full title · Cyrano de Bergerac: Heroic Comedy in Five Acts
author · Edmond Rostand
type of work · Play
genre · Heroic comedy, verse play
language · French
time and place written · Paris, France, 1897
date of first performance · December 28, 1897
date of first publication · 1898
publisher · Charpentier et Fasquelle
tone · Grandiose, heroic
setting (time) · 1640 (Acts I–IV) and 1655 (Act V)
setting (place) · Paris and Arras
protagonist · Cyrano de Bergerac
major conflict · Cyrano loves Roxane but feels he is too ugly to woo her; Cyrano must overcome the severe self-doubt and shame that result from his awkward appearance in order to reveal to Roxane that he wrote Christian’s love letters.
rising action · Roxane asks Cyrano to protect Christian, who is fighting in a war alongside Cyrano, and Cyrano agrees to help Christian court Roxane by writing love letters and allowing Christian to sign them.
climax · Roxane tells Christian she loves him for his soul and not for his physical appearance. Just before Christian dies, Cyrano lies by telling him that Roxane has learned of the forged letters and has chosen Christian over Cyrano. Simultaneously, he recognizes that he can never tell Roxane that he is the true author of Christian’s love letters.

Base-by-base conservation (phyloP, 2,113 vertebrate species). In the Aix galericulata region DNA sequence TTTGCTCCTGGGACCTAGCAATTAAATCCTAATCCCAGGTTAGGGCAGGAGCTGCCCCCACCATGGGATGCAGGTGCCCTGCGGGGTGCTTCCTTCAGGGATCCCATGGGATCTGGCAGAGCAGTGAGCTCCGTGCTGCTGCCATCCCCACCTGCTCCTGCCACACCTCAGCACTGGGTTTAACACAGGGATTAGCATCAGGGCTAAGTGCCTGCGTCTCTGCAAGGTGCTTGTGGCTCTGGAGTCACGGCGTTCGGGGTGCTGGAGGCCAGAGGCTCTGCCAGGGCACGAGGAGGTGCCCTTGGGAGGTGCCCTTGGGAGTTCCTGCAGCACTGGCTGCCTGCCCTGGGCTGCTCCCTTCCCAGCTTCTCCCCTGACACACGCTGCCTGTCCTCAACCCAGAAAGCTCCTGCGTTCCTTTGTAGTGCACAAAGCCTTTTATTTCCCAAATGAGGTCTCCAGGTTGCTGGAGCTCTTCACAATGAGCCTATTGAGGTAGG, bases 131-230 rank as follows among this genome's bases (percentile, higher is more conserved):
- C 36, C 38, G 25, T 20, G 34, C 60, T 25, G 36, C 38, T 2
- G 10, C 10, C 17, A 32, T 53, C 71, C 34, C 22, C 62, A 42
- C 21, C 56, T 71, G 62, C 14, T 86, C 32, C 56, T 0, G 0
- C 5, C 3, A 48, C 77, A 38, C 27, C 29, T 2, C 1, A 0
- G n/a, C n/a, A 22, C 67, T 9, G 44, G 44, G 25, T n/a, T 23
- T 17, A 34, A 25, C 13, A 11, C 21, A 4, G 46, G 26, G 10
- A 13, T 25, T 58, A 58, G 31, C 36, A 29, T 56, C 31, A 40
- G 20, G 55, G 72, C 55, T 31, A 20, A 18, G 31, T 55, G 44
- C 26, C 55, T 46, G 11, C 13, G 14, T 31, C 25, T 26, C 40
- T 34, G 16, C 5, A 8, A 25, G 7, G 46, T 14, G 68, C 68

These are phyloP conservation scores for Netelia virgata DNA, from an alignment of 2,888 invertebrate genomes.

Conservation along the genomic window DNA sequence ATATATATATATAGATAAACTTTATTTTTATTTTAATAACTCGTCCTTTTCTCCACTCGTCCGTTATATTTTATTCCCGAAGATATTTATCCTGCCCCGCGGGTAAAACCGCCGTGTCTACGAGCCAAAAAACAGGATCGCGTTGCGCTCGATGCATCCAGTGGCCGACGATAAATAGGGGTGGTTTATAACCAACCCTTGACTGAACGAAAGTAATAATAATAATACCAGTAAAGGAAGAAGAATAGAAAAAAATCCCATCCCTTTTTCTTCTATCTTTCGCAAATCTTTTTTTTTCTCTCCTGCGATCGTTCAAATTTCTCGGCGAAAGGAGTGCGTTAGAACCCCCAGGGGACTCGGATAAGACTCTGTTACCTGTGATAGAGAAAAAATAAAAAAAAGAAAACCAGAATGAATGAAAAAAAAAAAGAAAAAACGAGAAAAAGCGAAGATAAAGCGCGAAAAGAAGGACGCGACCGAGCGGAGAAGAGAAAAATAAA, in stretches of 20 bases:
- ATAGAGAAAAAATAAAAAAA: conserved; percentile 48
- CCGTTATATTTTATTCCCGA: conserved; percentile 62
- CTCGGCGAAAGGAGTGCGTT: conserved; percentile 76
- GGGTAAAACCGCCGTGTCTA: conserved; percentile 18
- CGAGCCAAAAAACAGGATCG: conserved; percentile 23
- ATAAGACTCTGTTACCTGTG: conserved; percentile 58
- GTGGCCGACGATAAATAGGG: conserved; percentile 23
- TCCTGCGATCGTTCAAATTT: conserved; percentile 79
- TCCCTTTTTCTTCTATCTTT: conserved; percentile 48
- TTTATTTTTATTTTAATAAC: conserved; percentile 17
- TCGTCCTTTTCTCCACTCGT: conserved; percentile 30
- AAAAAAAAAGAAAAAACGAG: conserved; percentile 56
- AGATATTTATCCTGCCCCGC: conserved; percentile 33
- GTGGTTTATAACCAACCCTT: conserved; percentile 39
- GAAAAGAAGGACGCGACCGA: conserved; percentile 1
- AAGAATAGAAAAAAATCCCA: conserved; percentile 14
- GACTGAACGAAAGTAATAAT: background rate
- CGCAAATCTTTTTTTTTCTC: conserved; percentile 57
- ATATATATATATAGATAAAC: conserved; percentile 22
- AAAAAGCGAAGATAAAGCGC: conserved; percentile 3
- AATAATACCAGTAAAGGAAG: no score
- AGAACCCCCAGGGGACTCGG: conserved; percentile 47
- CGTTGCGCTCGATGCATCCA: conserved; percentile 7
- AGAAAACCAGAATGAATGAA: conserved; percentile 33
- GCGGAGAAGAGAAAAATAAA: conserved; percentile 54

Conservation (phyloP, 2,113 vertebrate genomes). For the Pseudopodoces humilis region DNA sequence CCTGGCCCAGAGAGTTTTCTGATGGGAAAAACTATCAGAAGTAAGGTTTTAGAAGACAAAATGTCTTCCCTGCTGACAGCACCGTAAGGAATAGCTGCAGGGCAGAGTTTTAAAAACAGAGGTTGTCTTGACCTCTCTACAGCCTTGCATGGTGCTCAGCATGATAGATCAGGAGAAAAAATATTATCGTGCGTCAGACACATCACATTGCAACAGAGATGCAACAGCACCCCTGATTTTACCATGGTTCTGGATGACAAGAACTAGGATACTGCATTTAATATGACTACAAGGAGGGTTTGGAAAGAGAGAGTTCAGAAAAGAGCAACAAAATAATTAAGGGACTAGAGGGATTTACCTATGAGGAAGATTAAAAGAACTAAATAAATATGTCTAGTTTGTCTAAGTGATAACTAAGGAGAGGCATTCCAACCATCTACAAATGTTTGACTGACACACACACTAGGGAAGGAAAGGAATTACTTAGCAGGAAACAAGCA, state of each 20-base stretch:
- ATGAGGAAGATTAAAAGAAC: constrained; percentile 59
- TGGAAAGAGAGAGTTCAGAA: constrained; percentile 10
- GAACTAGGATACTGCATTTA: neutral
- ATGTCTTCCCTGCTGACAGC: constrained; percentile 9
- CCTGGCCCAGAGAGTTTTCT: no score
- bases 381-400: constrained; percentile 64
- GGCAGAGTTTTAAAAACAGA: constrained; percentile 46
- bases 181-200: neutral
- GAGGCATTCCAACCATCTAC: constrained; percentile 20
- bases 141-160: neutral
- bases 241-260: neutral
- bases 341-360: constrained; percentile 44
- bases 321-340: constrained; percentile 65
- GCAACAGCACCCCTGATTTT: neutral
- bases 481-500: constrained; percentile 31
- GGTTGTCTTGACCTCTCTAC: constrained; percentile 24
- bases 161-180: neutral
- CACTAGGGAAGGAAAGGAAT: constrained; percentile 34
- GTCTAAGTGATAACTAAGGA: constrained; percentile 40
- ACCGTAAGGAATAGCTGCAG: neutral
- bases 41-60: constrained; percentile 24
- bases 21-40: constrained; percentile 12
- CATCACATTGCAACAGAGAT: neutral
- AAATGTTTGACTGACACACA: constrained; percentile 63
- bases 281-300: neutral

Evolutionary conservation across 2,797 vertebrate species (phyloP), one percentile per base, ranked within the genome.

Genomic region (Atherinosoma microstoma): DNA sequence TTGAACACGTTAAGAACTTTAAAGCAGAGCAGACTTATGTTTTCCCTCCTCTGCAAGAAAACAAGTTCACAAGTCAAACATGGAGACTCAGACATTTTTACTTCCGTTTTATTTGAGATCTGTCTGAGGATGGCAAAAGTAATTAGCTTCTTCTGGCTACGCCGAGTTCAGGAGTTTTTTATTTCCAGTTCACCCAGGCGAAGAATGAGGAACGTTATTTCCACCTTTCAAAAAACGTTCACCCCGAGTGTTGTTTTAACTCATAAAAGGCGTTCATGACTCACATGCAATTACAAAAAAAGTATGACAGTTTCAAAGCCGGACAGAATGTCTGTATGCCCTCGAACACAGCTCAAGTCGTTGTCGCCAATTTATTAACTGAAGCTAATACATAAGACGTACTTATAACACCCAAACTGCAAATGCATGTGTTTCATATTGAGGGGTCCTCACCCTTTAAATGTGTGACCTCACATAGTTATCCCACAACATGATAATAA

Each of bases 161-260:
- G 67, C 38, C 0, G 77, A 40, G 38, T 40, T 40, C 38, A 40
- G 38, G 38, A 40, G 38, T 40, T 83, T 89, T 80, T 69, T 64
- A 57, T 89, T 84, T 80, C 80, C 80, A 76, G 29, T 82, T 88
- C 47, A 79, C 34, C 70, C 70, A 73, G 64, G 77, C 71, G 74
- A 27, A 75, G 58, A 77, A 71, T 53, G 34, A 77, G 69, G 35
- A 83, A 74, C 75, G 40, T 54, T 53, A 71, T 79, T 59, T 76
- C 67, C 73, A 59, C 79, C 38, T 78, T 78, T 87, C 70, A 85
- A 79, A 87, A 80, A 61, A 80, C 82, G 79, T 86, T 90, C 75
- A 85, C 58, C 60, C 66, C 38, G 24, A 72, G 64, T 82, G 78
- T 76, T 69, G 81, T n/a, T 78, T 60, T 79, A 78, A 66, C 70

falling action · Cyrano visits Roxane and learns of his role in helping Christian. She declares her love for him, but Cyrano, who has been mortally wounded before visiting Roxane, dies.
themes · Values and virtue; inner and outer beauty; the danger in deception
motifs · Society; the letters; fighting and war
symbols · Individual characters; Cyrano’s nose; Cyrano’s tears and Christian’s blood
foreshadowing · Cyrano tries to write a letter to Roxane before they meet.
Sparknotes erroneously states in its Analysis — Act I, scenes i-iii (2nd Paragraph), “In Act I, scene iv, after Cyrano fights in a dramatic duel, his friend Cuigy wittily claims that Cyrano’s name is Dartagnan,” of The Three Musketeers fame.
What actually happens in Rostand’s play is this: an appreciative Musketeer, thoroughly entertained by the duel, commends Cyrano on his swordsmanship and then quickly leaves.
Cyrano asks Cuigy, “What was that gentleman’s name?”
Cuigy answers, “Oh…D’Artangnan.”
4 out of 4 people found this helpful
Sparknotes says in regards to the following quote "VALVERT: Your nose is . . . very big. CYRANO: Yes, very. VALVERT: Ha! CYRANO: Is that all?" that "Remembering the promise he made to Roxane to keep Christian safe, Cyrano responds to Valvert’s ridiculing of his nose with biting, ironic criticism instead of violence." At this point in time, Roxane has said nothing to Cyrano about Christian, and indeed, Cyrano kills Valvert upon the final line of his balade.
1 out of 1 people found this helpful
According to the Context Article, Edmond Rostand's first play was "Le Gant Rouge", but this conflicts with Wikipedia, because it states that Edmond Rostand's first play as "Les romanesques". This should be fixed immediately, because I can't decide which source is true.
3 out of 4 people found this helpful